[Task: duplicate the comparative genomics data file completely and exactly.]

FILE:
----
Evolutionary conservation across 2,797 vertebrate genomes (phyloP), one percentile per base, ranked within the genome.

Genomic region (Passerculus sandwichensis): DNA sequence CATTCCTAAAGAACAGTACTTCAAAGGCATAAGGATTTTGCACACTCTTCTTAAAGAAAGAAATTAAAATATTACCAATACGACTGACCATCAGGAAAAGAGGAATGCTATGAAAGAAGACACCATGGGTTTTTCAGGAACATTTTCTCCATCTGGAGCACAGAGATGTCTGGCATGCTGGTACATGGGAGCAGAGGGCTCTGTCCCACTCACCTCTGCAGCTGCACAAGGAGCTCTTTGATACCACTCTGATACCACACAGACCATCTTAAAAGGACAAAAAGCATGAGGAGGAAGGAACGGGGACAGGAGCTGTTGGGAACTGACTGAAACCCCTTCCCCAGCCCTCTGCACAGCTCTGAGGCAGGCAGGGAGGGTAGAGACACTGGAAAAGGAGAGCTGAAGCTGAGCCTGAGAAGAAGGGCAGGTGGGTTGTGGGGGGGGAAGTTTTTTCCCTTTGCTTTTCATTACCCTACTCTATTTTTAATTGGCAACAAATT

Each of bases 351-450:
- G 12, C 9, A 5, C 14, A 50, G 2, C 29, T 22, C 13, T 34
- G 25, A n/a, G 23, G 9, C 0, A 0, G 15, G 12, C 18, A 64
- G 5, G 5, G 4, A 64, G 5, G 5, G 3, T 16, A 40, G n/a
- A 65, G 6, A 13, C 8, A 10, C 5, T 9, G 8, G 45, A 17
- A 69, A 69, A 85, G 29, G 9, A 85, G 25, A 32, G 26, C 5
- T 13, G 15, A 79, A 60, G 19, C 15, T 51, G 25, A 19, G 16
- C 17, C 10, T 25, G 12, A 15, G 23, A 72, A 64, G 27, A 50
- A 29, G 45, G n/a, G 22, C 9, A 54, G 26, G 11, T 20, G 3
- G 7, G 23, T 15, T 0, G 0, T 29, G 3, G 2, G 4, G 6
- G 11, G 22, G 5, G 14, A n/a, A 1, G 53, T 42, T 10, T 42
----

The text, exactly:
Evolutionary conservation across 2,797 vertebrate genomes (phyloP), one percentile per base, ranked within the genome.

Genomic region (Passerculus sandwichensis): DNA sequence CATTCCTAAAGAACAGTACTTCAAAGGCATAAGGATTTTGCACACTCTTCTTAAAGAAAGAAATTAAAATATTACCAATACGACTGACCATCAGGAAAAGAGGAATGCTATGAAAGAAGACACCATGGGTTTTTCAGGAACATTTTCTCCATCTGGAGCACAGAGATGTCTGGCATGCTGGTACATGGGAGCAGAGGGCTCTGTCCCACTCACCTCTGCAGCTGCACAAGGAGCTCTTTGATACCACTCTGATACCACACAGACCATCTTAAAAGGACAAAAAGCATGAGGAGGAAGGAACGGGGACAGGAGCTGTTGGGAACTGACTGAAACCCCTTCCCCAGCCCTCTGCACAGCTCTGAGGCAGGCAGGGAGGGTAGAGACACTGGAAAAGGAGAGCTGAAGCTGAGCCTGAGAAGAAGGGCAGGTGGGTTGTGGGGGGGGAAGTTTTTTCCCTTTGCTTTTCATTACCCTACTCTATTTTTAATTGGCAACAAATT

Each of bases 351-450:
- G 12, C 9, A 5, C 14, A 50, G 2, C 29, T 22, C 13, T 34
- G 25, A n/a, G 23, G 9, C 0, A 0, G 15, G 12, C 18, A 64
- G 5, G 5, G 4, A 64, G 5, G 5, G 3, T 16, A 40, G n/a
- A 65, G 6, A 13, C 8, A 10, C 5, T 9, G 8, G 45, A 17
- A 69, A 69, A 85, G 29, G 9, A 85, G 25, A 32, G 26, C 5
- T 13, G 15, A 79, A 60, G 19, C 15, T 51, G 25, A 19, G 16
- C 17, C 10, T 25, G 12, A 15, G 23, A 72, A 64, G 27, A 50
- A 29, G 45, G n/a, G 22, C 9, A 54, G 26, G 11, T 20, G 3
- G 7, G 23, T 15, T 0, G 0, T 29, G 3, G 2, G 4, G 6
- G 11, G 22, G 5, G 14, A n/a, A 1, G 53, T 42, T 10, T 42